My guess is that's what we're in for with The Man from U.N.C.L.E. as well. Fun, adventurous, competently crafted, but maybe not something we really care about in four years. I say four years, because with that much time gone does anyone recall much from Sherlock Holmes: A Game of Shadows (2011)?

I know I've spoken at length about The Man from U.N.C.L.E for some reason, but this shit fascinates me. I'm kind of curious why this was called upon at all for a TV Adaptation. It doesn't totally have name recognition, and outside of a plot that was far more interesting when the Cold War was actually going on, it doesn't seem to have many references to the TV Show. And honestly, even if it did, I'm not sure anyone would notice. The point is, why even bother with this? Why not make a wholly original property? I suppose there's this weird sentiment that some kind of vague recognition, even if you just have to look up what the hell it's based on on Wikipedia offers a higher based audience than an entirely new IP. What an insane world.

On the complete opposite end of the spectrum comes one of the more exciting movies of the summer, Straight Outta Compton. Everything about this looks just about perfect. It's the true story of one of the landmark bands in modern hip-hop, N.W.A., featuring Dr. Dre, Ice Cube, Eazy-E, MC Ren, and DJ Yella (and Arabian Prince, but nobody counts him). Those are actually the order of how famous all those group members currently are.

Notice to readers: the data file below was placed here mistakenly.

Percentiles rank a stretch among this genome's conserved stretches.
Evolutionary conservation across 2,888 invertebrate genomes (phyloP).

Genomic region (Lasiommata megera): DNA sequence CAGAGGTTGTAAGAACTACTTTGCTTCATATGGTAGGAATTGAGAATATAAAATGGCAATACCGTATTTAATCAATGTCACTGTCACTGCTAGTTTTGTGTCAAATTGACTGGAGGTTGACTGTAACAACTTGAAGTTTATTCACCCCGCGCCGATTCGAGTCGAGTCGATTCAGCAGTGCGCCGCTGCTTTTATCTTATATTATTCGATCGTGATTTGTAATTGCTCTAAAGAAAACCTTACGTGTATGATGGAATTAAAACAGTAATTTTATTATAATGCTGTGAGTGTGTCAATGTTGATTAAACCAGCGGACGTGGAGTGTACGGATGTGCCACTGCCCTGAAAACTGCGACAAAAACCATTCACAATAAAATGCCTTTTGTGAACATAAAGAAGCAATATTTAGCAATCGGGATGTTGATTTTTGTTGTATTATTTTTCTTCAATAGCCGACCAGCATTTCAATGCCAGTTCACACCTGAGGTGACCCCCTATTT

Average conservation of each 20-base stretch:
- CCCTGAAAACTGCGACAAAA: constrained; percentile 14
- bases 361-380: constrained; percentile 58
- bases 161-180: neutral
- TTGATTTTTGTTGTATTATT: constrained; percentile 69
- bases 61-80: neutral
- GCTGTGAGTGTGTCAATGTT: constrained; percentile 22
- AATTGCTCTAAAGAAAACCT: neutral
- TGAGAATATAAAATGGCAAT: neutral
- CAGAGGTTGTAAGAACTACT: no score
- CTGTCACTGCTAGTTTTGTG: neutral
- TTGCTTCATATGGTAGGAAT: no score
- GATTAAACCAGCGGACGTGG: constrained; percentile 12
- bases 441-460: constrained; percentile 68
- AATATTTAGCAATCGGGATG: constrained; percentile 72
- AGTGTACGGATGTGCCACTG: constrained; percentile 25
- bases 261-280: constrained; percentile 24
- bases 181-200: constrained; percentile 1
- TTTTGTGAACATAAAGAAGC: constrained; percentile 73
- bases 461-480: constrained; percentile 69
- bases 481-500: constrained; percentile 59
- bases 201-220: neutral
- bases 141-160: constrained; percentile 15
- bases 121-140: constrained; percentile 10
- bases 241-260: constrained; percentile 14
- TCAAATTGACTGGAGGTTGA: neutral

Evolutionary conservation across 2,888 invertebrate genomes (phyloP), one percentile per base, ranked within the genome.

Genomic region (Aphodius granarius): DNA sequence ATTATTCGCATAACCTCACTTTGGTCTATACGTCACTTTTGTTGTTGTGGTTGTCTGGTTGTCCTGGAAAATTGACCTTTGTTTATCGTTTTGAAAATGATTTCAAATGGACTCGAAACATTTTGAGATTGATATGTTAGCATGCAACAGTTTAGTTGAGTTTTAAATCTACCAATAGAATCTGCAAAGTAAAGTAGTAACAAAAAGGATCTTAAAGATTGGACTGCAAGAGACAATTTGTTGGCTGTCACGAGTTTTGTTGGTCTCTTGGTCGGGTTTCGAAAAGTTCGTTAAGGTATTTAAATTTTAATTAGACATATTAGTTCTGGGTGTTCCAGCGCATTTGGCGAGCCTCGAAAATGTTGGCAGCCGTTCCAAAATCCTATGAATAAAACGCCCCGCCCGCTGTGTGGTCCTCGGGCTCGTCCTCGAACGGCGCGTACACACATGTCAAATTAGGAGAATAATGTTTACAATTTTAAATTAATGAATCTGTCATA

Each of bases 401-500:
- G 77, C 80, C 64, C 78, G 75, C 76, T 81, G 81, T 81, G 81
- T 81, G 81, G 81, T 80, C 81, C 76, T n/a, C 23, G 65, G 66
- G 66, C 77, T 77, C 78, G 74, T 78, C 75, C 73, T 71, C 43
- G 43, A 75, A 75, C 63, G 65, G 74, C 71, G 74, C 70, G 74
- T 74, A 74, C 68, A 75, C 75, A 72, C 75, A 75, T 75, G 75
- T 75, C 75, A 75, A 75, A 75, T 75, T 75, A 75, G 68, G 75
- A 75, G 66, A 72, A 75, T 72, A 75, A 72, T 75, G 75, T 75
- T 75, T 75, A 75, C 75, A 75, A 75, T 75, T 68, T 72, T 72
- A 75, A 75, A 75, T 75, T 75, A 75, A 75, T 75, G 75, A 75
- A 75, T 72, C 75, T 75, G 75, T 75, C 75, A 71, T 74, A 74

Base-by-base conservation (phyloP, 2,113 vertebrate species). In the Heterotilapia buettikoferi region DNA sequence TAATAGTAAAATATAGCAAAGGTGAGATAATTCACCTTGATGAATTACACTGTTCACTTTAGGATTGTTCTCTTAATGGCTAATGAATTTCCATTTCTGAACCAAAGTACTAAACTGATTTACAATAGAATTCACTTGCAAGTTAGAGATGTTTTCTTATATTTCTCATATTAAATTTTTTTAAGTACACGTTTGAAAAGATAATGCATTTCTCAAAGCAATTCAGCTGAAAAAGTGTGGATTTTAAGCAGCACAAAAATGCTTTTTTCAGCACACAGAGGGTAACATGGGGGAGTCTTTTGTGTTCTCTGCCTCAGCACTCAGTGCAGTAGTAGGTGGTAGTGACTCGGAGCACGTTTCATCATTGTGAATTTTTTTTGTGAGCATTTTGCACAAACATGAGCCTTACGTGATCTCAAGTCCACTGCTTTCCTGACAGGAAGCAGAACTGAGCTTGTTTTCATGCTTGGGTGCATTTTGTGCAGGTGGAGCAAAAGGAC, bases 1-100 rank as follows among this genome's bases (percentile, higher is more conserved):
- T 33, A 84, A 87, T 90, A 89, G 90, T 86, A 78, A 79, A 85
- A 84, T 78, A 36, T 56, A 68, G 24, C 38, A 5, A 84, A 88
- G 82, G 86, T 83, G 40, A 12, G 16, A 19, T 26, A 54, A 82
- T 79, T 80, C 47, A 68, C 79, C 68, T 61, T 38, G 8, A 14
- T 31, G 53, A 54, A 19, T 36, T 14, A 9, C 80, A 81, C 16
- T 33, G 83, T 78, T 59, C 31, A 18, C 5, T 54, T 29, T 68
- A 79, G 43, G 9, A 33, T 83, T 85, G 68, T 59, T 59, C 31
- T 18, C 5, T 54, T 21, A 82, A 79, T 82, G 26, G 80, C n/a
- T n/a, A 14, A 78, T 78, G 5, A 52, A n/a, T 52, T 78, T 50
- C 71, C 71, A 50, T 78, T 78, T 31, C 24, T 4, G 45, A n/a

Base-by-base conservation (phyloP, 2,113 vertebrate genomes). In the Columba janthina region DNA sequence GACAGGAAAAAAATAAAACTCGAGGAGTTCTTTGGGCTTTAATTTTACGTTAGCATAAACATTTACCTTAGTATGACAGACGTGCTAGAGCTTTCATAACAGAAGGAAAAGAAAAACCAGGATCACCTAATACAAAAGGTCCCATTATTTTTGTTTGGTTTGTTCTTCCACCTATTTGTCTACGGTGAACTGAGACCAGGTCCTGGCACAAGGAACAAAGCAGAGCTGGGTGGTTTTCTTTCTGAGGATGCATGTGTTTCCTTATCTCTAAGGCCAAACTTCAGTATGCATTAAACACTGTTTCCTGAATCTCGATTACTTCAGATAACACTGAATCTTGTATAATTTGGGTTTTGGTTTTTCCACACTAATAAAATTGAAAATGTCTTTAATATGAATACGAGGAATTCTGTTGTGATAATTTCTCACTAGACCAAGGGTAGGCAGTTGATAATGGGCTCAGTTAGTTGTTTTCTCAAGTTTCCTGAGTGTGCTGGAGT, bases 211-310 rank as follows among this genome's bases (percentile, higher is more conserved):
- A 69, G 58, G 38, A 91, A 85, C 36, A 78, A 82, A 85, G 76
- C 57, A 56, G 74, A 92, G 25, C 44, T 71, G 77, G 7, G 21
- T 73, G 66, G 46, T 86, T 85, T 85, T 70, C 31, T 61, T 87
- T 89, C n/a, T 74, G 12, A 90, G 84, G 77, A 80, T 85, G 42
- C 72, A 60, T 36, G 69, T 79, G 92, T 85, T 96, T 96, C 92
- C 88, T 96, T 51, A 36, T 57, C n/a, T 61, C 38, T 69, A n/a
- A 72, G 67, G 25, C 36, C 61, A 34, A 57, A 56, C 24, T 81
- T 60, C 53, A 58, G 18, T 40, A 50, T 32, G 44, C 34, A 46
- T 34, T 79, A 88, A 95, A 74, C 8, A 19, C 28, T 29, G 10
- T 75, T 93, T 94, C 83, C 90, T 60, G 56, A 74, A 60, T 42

It was Gangsta Gangsta at the top of the list,
then I played my own shit it went something like this

N.W.A. is a landmark hip-hop group, which is made all the more surprising by the fact that they only actually ever put out two albums, and only one of which has all the songs that you listen to now. 1988's Straight Outta Compton album was an incredible jolt to the national conscious. Here it is! Or at least it seemed that way at the time. Nigh on thirty years later not much has changed, to the point where it's almost tough listening to "Fuck tha Police" and realizing that N.W.A. was rapping about the current hottest issue in this country all that time ago. It helps give some context to why we suddenly get riots in Baltimore and people going nuts. Authorities engaging in racial violence isn't a new thing.